The National Oceanic and Atmospheric Administration has awarded funding to Sea Grant programs and universities in the Southeast U.S. and Caribbean regions to study climate inequities in coastal communities.

“The Southeast and Caribbean Climate Alliance will work with communities in these regions to identify the root causes of health disparities and inequities and understand ways in which these are worsened by climate change,” said Mark Risse, director of UGA Marine Extension and Georgia Sea Grant.

Coastal communities are experiencing increased flooding that can cut off access to healthcare facilities. Rising seas lead to saltwater intrusion, impacting water supply and wastewater infrastructure. Floodwaters that cover roads or encroach on residential homes carry pollutants and bacteria. All these threats pose a risk to public health.

“Populations that are typically most vulnerable to these risks are low-income communities, communities of color, rural communities, tribal and indigenous communities,” said project lead Mona Behl, associate director of Georgia Sea Grant at UGA Marine Extension and Georgia Sea Grant.

The alliance includes experts at Marine Extension and Georgia Sea Grant, Florida Sea Grant, Mississippi-Alabama Sea Grant, Puerto Rico Sea Grant, the University of Virgin Islands and the Centers for Disease Control and Prevention.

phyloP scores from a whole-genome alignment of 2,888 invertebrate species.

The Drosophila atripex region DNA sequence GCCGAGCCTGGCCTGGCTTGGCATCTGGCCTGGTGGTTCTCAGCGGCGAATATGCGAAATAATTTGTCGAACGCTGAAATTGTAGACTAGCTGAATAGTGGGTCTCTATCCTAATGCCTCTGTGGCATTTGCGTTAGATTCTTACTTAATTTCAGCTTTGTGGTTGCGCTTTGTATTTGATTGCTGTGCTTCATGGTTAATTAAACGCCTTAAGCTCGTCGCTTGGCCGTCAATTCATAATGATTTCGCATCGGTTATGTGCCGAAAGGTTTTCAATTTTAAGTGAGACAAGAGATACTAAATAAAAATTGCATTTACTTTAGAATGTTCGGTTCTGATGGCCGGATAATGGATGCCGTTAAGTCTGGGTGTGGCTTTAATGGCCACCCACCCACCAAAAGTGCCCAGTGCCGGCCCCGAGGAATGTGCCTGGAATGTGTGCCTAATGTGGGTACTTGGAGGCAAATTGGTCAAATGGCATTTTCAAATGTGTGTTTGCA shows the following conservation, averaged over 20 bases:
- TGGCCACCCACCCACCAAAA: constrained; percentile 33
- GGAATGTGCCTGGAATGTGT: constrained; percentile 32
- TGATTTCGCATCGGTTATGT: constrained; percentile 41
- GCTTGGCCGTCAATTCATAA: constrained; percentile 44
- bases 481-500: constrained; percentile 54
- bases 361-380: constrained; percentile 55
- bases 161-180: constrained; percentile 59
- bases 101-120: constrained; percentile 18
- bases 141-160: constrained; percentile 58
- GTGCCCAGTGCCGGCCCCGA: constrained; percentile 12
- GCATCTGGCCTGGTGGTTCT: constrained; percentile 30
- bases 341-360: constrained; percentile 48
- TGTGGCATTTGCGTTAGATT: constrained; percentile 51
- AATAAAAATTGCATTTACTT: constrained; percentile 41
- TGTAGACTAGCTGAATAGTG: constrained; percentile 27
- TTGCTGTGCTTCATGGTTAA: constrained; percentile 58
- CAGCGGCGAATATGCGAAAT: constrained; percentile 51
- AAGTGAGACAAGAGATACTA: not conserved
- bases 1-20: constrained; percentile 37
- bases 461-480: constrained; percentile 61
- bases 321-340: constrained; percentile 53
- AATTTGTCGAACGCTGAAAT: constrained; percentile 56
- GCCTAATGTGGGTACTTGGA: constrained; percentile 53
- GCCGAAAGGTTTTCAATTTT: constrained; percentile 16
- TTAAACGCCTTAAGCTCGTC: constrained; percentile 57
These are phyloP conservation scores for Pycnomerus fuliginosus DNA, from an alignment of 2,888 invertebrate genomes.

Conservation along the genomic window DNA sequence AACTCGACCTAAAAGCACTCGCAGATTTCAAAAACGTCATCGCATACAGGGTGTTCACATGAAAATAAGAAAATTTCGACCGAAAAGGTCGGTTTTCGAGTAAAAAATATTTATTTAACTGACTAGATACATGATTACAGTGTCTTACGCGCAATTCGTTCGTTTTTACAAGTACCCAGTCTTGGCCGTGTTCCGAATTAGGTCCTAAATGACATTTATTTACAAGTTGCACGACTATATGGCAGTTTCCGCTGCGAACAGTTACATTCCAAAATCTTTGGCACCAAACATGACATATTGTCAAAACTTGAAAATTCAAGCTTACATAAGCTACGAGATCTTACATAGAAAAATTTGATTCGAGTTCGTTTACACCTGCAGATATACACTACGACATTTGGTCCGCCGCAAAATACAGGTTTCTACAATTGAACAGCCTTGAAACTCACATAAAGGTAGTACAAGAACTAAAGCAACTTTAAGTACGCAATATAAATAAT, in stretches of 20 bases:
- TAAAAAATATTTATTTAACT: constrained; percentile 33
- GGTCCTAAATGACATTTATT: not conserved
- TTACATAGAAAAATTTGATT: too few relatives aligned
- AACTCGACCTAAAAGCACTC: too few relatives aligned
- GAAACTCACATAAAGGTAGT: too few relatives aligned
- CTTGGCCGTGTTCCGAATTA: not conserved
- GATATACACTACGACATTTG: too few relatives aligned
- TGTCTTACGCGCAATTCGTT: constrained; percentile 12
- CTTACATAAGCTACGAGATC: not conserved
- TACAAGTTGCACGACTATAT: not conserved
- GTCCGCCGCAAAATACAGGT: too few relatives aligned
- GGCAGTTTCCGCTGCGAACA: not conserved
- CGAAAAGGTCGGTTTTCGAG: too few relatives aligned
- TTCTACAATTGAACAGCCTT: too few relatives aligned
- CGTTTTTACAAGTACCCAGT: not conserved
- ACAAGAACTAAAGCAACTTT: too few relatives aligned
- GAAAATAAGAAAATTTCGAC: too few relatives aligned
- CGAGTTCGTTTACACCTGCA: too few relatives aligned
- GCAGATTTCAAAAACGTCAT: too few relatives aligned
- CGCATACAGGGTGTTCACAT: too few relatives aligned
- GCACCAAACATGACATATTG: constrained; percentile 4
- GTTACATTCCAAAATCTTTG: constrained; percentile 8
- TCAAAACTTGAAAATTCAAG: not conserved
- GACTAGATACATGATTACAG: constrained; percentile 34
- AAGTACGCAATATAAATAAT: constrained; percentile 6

Over the next year, the team will work to identify the most vulnerable communities in the Southeast and Caribbean regions and cultivate partnerships with local leaders, businesses and public health professionals to improve communication, share existing tools, and identify information and resource needs. They will also host workshops to gather input that will inform policies, programs, and trainings needed to design community-led solutions to reduce health disparities and inequities in these regions.

“Local solutions to climate change are most effective when they are developed holistically, taking into consideration racial, socioeconomic and structural barriers,” Behl said. “By working with communities in these regions, we will develop a shared vision and research framework to improve community health, promote economic development and build climate resilience.”

Learn more about the alliance and how to get involved here

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Writer: Emily Kenworthy,, 912-598-2348 ext. 107
Contact: Mona Behl,, 706-542-6621